Monday, July 31, 2006

Home Sweet Home

Today is a day at home...and despite having slept in late, I'm optimistic about what might get done today.  Last evening I managed an hour upstairs (the land of wools, wheels, and yarns) and was able to pick up and organize a little, in anticipation of today's dreamed of productivity.  It's a double-edged sword...when I'm madly creating, things go flying all over, with no cares of picking up.  Then when I'm ready to start on a new tangent, I'm clogged (mentally) by my own clutter. 

I have long intended to share with you our summer's tenants on the porch at the shop.  They are a small but sociable family of barn swallows.  This is the first year they've been with us...usually we host pigeons (don't get me started on that subject) and what I think are little finches.  Last week I climbed a ladder to try to get a close up of the barn swallow nest which I will now share with you:Cimg0438

I now understand the old saying about feathering your nest...theirs is a mud base (barely visible) and the top is gloriously adorned with the most delightful feathers (origin unknown...anyone have an idea?).  Their creativity and willingness to share their family with us has even caused me to overlook (forgive) the mess that lies beneath...

So the next time you're feeling guilty about all the yarn or fiber you've amassed, just're actually feathering your nest...----Martie 

Sunday, July 23, 2006


I fear I am a woman possessed...every hour not spent working in the shop, eating, or sleeping is spent designing and spinning new yarns.  My latest ensemble, which I've named "Garden Party", is now in the shop on display (and for sale).  It is a bundle of four coordinated yarns, hand dyed mohairs and wools with lots of goodies inserted to make it special.  Cimg0428 I think of these bundles as the artistic seed for a project...use them alone or add to the mix to make more yardage for a one of a kind project.

The last weeks, our friend and Honorary Sunflower Terri Ranck was in Taos for some vacation and teaching time.  She taught her popular "Tie One On" class, and yet a new group of enthusiastic knitters is now launched to make their own unique garments based on Terri's techniques.  While she was in town, we made her swoon with our handspun yarns, and she's gone back to Texas, working on a design and plan for a class using these yarns, to be held this fall.  Dates and information on Terri's classes will be posted on our website's "What's New" page tomorrow (Monday 7/24).  We think you'll love what she's up to and will not want to miss this class.  (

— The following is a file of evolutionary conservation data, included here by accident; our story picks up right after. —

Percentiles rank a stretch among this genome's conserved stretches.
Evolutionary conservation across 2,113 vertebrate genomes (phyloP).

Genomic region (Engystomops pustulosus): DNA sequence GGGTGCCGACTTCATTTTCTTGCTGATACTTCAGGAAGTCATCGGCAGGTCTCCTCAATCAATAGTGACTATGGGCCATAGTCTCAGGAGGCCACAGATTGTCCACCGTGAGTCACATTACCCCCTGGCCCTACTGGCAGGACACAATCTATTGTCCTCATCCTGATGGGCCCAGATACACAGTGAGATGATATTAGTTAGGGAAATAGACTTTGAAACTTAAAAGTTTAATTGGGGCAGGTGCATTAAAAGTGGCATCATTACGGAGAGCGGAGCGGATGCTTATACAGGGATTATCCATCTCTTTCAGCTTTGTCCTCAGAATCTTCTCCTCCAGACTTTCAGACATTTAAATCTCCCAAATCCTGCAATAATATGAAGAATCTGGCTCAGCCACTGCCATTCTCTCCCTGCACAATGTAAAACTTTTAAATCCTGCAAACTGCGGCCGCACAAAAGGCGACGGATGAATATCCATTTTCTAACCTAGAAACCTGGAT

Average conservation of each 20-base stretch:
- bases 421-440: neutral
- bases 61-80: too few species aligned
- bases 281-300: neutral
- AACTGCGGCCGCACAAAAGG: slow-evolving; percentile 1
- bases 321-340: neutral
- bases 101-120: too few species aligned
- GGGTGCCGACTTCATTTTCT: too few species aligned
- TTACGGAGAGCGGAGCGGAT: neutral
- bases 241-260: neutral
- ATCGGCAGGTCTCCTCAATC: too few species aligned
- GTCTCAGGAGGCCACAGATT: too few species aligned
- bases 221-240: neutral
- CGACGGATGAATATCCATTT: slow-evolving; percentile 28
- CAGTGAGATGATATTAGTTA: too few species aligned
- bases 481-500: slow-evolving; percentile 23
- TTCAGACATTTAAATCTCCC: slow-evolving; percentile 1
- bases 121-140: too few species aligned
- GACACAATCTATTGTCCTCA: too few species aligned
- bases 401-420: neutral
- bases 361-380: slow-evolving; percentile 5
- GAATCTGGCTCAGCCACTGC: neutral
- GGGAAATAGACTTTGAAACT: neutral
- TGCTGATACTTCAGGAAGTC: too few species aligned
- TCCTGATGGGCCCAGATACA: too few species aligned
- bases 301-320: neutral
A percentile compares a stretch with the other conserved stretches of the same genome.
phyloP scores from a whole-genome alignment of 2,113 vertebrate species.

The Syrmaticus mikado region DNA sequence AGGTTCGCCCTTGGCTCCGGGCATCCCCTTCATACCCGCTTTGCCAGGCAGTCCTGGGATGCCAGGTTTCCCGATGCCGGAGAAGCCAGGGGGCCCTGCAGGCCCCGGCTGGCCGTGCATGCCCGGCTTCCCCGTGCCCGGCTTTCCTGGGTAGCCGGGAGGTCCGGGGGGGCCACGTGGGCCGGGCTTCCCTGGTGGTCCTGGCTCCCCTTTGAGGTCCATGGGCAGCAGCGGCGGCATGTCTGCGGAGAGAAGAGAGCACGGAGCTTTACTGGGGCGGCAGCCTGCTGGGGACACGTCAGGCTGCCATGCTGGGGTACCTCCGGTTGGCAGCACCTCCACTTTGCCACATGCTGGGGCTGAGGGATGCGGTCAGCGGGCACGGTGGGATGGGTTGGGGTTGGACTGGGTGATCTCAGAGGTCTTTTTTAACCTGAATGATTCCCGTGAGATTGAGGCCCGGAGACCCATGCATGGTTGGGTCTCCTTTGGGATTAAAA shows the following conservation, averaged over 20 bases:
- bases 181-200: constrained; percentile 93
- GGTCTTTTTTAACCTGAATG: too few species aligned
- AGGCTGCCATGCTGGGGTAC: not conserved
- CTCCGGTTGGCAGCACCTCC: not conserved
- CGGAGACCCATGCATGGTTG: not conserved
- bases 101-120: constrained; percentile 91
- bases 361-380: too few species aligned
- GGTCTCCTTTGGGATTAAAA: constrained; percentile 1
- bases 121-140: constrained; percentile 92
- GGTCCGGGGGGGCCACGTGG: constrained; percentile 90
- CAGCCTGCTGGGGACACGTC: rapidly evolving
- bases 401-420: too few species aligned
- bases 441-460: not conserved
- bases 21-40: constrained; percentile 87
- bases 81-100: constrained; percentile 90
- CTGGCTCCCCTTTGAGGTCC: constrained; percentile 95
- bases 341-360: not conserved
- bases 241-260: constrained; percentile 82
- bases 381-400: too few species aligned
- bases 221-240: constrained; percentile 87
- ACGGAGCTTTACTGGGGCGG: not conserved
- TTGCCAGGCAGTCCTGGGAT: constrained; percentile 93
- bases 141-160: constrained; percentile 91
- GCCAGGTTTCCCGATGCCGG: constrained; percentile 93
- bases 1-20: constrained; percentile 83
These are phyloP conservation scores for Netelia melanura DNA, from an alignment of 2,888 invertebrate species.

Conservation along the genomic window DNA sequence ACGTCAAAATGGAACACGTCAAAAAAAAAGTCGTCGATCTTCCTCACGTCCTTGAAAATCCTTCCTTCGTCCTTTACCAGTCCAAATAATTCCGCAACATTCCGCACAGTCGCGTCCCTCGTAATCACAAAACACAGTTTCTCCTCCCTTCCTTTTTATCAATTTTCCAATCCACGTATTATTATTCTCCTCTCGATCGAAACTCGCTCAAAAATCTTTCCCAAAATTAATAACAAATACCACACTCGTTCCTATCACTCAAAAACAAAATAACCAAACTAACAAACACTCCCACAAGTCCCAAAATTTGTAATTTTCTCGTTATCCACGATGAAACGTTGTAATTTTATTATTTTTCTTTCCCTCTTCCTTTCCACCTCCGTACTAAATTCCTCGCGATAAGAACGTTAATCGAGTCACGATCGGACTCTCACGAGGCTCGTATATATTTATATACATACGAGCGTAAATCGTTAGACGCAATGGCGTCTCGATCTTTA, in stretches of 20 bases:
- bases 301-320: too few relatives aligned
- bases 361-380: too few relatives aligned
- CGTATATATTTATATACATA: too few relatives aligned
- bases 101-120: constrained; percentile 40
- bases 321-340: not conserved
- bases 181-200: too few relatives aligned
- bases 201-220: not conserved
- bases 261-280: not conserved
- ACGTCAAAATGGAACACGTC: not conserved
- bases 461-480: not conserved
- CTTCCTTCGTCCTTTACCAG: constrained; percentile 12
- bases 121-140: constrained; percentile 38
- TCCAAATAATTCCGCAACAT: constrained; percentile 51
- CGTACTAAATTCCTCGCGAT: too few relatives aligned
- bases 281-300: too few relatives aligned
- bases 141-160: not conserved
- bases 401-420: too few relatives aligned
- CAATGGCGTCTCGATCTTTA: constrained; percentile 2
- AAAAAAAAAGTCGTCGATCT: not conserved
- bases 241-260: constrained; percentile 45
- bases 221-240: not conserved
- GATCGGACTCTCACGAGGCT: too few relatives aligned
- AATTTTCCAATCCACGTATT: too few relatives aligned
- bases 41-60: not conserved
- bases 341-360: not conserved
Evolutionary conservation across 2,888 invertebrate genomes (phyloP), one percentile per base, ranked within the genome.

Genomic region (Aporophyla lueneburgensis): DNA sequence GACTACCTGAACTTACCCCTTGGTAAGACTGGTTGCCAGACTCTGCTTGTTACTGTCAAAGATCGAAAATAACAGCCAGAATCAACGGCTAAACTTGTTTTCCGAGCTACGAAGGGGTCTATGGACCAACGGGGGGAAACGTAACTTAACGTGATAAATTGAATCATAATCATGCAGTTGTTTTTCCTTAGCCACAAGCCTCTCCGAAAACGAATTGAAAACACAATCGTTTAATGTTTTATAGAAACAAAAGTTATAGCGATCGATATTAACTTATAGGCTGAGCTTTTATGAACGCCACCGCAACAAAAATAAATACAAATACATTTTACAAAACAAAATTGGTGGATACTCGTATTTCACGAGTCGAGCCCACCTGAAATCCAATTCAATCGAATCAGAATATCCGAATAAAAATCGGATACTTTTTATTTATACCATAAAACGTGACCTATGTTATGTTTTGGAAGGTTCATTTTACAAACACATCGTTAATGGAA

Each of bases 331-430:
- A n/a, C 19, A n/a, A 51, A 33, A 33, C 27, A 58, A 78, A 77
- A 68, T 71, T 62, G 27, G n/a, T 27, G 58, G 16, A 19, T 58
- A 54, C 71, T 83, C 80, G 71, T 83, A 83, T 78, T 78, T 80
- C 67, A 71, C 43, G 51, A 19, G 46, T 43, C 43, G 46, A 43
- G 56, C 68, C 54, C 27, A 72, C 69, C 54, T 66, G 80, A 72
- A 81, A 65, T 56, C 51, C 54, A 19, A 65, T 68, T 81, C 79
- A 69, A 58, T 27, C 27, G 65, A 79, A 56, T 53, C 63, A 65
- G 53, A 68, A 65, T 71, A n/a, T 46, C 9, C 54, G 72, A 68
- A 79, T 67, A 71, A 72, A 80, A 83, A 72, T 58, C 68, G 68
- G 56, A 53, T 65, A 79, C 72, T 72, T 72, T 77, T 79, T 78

A while back I posted a query about favorite knitting books...well...the votes were cast.  Here's what we came up with:

The Principles of Knitting by June Hemmons Hiatt received the most passionate recommendation.

Knitting in America came in second, for its  beauty and inspiration.

I could not make myself pick one favorite (see how I am?) but would have to say anything by Elizabeth Zimmerman makes me feel free.   Thanks to those of you who participated!


P.S.  I've added a few of my favorite sites...check  them out when you have time!

Friday, July 14, 2006

Change of Heart

Have you ever started a project and then decided it was the wrong job for the yarn?  Well, that's what happened to my Spring Socks.  I finished one sock and while I loved it, I knew that the yarn was too fragile for socks, at least the kind of wear I put them through.  So, back to the drawing board.  I ended up deciding to knit yet another Clapotis (see archives, under shawls and scarves) by Kate Gilbert.  Here's my photo of how it turned out...please note I haven't finished dropping all the stitches yet, so it will have more texture when I do. Cimg0420

If you haven't knitted the Clapotis yet, get ready for some big fun.  It is knit on the diagonal, and assisted by lots of stitch markers, every so many rows you drop a stitch, which then gets pulled to make that wonderful open look and makes you look like some kind of knitting genius.  All of the Sunflowers have knitted them many times...they are luscious in Kureyon, Silk Garden, Silver Thaw (those self striping yarns really show off the design) and Lorraine's most recent favorite, Misti Alpaca Lace Weight.  Make them wide for shawls (the design hangs on your shoulders nicely) or make them narrower, as I have for this sock.  Happy knitting!  ---Martie